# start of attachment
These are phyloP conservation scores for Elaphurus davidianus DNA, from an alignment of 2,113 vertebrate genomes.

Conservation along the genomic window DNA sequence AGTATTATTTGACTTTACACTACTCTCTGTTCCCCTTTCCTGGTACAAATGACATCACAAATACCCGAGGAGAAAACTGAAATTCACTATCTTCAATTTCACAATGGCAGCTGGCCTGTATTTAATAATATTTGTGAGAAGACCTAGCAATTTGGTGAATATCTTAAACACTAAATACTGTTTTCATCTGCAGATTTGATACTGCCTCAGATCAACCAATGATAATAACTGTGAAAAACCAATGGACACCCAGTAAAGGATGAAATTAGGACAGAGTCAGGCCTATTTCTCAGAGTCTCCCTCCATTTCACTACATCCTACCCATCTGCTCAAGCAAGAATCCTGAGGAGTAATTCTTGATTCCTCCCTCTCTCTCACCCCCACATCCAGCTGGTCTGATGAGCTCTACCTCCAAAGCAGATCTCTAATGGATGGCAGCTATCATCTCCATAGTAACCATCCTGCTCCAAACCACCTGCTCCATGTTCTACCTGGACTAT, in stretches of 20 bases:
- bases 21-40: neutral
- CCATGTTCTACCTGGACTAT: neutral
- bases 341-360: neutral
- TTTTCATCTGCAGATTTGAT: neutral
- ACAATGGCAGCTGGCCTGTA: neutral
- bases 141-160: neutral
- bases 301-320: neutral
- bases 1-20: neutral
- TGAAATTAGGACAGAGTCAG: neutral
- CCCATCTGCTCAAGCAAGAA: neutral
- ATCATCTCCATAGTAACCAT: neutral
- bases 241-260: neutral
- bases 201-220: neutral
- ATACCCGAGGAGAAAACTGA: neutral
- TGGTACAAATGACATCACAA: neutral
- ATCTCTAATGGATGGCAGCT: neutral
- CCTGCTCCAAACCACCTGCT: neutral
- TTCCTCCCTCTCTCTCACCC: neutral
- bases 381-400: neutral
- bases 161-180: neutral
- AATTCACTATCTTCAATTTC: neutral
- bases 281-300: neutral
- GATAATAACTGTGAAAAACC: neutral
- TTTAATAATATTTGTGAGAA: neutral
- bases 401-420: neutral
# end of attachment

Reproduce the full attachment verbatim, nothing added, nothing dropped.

These are phyloP conservation scores for Elaphurus davidianus DNA, from an alignment of 2,113 vertebrate genomes.

Conservation along the genomic window DNA sequence AGTATTATTTGACTTTACACTACTCTCTGTTCCCCTTTCCTGGTACAAATGACATCACAAATACCCGAGGAGAAAACTGAAATTCACTATCTTCAATTTCACAATGGCAGCTGGCCTGTATTTAATAATATTTGTGAGAAGACCTAGCAATTTGGTGAATATCTTAAACACTAAATACTGTTTTCATCTGCAGATTTGATACTGCCTCAGATCAACCAATGATAATAACTGTGAAAAACCAATGGACACCCAGTAAAGGATGAAATTAGGACAGAGTCAGGCCTATTTCTCAGAGTCTCCCTCCATTTCACTACATCCTACCCATCTGCTCAAGCAAGAATCCTGAGGAGTAATTCTTGATTCCTCCCTCTCTCTCACCCCCACATCCAGCTGGTCTGATGAGCTCTACCTCCAAAGCAGATCTCTAATGGATGGCAGCTATCATCTCCATAGTAACCATCCTGCTCCAAACCACCTGCTCCATGTTCTACCTGGACTAT, in stretches of 20 bases:
- bases 21-40: neutral
- CCATGTTCTACCTGGACTAT: neutral
- bases 341-360: neutral
- TTTTCATCTGCAGATTTGAT: neutral
- ACAATGGCAGCTGGCCTGTA: neutral
- bases 141-160: neutral
- bases 301-320: neutral
- bases 1-20: neutral
- TGAAATTAGGACAGAGTCAG: neutral
- CCCATCTGCTCAAGCAAGAA: neutral
- ATCATCTCCATAGTAACCAT: neutral
- bases 241-260: neutral
- bases 201-220: neutral
- ATACCCGAGGAGAAAACTGA: neutral
- TGGTACAAATGACATCACAA: neutral
- ATCTCTAATGGATGGCAGCT: neutral
- CCTGCTCCAAACCACCTGCT: neutral
- TTCCTCCCTCTCTCTCACCC: neutral
- bases 381-400: neutral
- bases 161-180: neutral
- AATTCACTATCTTCAATTTC: neutral
- bases 281-300: neutral
- GATAATAACTGTGAAAAACC: neutral
- TTTAATAATATTTGTGAGAA: neutral
- bases 401-420: neutral